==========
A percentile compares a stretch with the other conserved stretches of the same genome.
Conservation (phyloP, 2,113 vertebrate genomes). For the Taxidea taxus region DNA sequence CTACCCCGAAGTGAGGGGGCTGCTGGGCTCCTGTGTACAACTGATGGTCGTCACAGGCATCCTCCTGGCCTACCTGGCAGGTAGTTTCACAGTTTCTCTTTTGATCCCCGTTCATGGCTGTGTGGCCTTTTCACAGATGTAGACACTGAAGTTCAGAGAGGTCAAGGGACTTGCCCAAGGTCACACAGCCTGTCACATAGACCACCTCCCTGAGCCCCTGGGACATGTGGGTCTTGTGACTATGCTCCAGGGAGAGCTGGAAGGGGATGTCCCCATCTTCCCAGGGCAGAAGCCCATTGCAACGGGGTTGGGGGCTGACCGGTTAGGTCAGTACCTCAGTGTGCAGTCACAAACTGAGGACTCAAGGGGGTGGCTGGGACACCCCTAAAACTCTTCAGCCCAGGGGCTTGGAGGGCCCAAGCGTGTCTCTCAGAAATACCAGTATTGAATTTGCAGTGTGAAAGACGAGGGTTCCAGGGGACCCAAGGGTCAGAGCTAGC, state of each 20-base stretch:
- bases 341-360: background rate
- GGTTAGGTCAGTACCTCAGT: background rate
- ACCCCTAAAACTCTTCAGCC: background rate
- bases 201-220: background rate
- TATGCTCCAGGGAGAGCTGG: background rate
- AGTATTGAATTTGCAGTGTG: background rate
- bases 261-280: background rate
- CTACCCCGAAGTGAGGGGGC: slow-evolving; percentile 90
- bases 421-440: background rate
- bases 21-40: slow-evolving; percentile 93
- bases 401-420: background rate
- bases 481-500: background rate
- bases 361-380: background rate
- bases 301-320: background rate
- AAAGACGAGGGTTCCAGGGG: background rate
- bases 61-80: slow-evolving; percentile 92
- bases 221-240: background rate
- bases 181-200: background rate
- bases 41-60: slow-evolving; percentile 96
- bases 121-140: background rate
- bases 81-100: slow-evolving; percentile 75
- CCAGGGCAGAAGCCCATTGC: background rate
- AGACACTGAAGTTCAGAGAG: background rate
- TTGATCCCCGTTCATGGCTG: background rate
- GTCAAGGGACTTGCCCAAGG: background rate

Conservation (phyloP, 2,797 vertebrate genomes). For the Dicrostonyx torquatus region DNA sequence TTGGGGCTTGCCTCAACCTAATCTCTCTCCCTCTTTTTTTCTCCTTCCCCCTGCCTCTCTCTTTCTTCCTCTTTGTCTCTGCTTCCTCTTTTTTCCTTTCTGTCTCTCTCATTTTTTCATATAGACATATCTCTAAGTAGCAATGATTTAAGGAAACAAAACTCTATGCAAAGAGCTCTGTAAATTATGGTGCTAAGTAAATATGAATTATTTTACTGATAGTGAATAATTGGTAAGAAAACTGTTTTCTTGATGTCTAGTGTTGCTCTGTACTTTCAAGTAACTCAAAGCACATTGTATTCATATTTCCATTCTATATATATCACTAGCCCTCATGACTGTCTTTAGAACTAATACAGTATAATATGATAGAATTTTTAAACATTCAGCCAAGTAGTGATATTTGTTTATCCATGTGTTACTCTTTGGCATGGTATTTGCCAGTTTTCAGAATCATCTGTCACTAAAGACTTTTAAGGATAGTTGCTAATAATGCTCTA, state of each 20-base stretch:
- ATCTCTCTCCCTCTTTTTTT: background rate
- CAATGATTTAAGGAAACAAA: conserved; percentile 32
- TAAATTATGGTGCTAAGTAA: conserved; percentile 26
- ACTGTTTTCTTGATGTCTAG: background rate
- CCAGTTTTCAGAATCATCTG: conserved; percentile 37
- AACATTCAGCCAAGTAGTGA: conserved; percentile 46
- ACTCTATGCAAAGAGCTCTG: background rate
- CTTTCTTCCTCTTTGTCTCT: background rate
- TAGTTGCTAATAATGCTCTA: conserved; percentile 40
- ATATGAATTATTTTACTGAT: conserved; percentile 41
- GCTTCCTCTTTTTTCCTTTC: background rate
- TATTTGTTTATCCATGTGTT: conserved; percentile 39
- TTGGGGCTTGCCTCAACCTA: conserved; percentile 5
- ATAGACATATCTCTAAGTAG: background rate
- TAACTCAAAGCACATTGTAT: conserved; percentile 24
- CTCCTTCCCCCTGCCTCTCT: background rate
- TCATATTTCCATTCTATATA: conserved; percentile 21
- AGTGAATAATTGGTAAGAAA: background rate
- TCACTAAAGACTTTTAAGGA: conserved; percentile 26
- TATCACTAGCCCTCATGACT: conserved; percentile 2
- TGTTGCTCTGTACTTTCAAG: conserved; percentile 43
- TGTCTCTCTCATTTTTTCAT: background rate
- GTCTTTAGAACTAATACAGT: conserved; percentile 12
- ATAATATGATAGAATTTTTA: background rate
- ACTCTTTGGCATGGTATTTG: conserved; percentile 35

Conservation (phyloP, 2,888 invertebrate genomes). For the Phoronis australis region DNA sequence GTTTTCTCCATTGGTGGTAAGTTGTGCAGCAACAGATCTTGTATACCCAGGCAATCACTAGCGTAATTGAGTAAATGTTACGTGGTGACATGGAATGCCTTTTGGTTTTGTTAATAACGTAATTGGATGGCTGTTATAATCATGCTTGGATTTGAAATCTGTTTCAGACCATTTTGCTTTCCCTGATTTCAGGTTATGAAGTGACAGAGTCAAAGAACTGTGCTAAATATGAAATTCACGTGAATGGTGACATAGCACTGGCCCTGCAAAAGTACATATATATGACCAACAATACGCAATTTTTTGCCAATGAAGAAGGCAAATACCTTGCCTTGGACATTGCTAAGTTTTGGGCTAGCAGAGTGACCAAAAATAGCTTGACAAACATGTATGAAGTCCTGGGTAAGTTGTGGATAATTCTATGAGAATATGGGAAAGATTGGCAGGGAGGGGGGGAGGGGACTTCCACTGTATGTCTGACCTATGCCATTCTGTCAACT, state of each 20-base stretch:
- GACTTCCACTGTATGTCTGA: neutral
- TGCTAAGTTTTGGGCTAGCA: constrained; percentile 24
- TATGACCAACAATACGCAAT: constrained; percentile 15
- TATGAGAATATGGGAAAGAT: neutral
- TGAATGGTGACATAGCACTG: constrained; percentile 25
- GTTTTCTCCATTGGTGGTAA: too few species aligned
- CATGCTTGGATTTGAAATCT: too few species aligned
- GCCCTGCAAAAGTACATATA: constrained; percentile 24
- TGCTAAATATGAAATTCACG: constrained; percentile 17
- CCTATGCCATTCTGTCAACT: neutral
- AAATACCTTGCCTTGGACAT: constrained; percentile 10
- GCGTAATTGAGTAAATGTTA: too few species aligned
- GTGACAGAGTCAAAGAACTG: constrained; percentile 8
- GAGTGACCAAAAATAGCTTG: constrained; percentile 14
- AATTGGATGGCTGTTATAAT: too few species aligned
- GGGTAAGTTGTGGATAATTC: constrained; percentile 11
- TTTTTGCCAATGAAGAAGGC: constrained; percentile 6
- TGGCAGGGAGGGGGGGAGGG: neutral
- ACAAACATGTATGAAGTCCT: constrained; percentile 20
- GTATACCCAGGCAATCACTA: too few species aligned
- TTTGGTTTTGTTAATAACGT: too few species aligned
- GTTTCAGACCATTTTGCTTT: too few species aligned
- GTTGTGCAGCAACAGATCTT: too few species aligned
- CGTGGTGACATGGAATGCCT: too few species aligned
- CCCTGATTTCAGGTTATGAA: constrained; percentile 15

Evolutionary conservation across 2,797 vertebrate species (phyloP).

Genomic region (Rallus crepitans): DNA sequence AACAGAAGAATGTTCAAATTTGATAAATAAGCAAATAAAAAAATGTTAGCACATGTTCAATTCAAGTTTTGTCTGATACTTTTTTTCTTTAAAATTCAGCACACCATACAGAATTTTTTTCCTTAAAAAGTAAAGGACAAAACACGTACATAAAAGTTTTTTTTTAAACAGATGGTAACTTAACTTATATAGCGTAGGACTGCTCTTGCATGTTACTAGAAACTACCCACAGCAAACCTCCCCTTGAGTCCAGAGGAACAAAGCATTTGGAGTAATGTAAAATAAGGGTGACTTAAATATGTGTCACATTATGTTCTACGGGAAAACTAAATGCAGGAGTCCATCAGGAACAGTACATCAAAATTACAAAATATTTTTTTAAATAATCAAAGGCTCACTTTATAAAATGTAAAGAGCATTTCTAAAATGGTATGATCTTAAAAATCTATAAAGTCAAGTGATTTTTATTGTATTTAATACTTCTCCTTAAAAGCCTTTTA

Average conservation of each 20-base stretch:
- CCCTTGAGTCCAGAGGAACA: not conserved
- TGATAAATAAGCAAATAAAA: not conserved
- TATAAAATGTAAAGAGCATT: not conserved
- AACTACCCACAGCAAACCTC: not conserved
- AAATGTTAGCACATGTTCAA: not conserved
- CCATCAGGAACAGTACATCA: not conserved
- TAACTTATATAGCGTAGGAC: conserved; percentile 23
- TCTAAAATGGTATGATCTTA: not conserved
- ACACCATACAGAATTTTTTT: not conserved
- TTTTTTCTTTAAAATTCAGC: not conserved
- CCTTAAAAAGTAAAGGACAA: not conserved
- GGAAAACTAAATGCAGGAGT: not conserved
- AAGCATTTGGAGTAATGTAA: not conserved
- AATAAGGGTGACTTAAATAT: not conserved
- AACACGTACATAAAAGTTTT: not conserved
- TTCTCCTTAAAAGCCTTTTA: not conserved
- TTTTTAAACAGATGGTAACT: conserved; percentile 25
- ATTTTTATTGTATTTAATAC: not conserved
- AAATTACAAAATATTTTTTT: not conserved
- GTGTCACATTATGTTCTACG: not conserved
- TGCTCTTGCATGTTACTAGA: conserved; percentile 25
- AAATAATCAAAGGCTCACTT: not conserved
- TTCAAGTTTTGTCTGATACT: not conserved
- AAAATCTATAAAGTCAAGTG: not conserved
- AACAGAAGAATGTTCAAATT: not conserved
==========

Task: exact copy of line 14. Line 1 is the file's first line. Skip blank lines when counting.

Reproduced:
- bases 481-500: background rate